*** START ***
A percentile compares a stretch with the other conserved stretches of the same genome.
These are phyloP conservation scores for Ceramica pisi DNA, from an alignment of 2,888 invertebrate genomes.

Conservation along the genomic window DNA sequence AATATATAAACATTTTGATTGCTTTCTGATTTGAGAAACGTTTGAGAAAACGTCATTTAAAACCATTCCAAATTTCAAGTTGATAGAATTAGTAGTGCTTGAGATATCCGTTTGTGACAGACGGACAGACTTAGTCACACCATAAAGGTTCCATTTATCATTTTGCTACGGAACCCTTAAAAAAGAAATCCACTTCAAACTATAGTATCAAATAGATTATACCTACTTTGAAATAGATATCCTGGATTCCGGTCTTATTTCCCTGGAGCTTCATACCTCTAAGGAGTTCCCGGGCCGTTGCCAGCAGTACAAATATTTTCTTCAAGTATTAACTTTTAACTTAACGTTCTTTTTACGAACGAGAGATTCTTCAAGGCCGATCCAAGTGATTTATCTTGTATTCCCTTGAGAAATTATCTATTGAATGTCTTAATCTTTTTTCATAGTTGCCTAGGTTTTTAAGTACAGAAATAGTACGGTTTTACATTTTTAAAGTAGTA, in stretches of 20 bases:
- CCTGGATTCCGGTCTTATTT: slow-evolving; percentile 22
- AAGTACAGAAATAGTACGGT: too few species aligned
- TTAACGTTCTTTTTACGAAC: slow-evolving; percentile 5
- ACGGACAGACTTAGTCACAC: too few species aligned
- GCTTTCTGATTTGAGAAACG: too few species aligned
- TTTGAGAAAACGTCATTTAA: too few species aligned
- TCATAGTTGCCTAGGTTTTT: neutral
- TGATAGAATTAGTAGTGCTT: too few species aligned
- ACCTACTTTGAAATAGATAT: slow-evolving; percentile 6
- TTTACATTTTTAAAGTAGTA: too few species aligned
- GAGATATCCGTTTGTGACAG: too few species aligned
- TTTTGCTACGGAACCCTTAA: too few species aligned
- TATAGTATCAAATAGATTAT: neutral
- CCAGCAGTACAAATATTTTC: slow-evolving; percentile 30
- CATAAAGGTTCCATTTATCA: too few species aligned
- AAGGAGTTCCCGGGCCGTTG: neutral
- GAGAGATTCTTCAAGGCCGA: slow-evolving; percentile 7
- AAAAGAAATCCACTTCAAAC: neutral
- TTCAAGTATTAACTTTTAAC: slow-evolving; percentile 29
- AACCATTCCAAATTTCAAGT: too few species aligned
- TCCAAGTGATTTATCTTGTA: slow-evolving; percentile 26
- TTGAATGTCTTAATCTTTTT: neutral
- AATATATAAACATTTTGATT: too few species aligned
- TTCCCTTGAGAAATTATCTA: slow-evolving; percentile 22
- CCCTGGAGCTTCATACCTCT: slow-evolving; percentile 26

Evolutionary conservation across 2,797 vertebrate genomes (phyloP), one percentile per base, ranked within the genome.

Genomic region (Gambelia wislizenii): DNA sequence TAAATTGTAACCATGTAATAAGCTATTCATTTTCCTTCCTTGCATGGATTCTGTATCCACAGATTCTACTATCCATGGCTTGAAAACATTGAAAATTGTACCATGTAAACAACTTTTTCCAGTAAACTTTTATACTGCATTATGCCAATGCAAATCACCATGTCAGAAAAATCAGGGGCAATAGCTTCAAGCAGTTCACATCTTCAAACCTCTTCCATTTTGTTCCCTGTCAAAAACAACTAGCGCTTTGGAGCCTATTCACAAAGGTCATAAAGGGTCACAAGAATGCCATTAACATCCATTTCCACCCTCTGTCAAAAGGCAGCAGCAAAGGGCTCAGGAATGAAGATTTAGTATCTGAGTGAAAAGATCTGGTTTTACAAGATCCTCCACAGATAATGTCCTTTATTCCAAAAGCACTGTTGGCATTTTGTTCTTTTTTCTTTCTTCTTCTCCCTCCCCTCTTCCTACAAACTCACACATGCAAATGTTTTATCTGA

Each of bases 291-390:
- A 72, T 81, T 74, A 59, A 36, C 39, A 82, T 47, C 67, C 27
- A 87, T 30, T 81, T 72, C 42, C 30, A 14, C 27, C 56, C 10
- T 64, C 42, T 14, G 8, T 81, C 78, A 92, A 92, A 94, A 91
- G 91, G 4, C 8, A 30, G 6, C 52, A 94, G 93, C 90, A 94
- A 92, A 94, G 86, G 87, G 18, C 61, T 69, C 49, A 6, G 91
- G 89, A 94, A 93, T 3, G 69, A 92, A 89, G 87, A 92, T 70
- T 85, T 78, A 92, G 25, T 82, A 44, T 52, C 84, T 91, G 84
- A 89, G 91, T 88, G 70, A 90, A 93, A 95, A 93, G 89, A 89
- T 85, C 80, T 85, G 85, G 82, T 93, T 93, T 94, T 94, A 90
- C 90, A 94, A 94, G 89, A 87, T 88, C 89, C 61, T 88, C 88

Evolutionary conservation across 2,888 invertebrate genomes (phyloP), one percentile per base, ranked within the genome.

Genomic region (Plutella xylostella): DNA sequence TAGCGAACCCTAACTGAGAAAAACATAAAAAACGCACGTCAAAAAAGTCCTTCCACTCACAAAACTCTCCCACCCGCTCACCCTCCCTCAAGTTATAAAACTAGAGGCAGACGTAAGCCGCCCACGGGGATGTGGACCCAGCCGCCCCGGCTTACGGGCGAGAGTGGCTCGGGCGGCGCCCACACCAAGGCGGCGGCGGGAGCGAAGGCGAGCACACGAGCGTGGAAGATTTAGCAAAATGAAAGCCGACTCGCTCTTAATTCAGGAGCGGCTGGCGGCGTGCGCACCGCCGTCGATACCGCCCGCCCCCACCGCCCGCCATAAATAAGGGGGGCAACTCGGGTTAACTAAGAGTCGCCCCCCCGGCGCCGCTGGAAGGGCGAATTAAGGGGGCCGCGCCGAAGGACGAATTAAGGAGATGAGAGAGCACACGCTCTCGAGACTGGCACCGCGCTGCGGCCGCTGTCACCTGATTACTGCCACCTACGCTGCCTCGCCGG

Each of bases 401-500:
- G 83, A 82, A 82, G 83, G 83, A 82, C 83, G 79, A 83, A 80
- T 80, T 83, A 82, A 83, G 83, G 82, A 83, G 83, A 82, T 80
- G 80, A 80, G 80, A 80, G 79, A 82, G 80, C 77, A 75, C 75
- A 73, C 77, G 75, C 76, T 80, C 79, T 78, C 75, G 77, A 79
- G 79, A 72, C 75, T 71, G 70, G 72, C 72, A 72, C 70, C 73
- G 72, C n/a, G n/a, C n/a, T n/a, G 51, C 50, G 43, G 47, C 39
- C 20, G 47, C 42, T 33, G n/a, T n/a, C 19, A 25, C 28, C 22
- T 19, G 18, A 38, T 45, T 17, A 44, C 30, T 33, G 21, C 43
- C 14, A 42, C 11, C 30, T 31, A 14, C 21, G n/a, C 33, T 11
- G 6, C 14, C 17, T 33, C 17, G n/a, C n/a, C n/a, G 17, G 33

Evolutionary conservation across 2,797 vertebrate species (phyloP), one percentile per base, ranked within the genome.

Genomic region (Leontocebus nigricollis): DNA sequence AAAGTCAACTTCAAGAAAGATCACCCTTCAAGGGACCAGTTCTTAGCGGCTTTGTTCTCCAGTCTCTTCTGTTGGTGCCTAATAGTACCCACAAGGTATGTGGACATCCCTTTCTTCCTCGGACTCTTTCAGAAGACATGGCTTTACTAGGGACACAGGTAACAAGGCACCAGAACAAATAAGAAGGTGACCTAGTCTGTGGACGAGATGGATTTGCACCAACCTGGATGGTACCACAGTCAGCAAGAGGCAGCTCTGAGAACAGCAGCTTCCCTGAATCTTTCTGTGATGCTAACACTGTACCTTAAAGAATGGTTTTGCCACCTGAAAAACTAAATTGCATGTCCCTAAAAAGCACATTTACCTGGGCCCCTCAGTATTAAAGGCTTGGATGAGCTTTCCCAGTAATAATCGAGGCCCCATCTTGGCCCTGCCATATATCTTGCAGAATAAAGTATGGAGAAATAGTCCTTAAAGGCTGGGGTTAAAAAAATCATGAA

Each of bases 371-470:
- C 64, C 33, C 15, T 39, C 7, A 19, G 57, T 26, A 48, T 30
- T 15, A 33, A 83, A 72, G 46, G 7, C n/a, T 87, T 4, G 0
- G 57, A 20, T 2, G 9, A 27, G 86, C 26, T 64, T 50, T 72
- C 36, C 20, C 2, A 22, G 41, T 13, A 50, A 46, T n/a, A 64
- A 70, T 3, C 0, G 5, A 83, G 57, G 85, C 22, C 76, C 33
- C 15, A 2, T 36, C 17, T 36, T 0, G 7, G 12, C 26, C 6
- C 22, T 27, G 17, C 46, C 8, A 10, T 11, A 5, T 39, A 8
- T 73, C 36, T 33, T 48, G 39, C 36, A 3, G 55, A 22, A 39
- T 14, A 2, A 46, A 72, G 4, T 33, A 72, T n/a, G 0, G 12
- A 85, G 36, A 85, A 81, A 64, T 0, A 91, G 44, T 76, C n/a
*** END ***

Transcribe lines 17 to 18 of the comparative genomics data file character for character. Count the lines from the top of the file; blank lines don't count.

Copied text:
- CCAGCAGTACAAATATTTTC: slow-evolving; percentile 30
- CATAAAGGTTCCATTTATCA: too few species aligned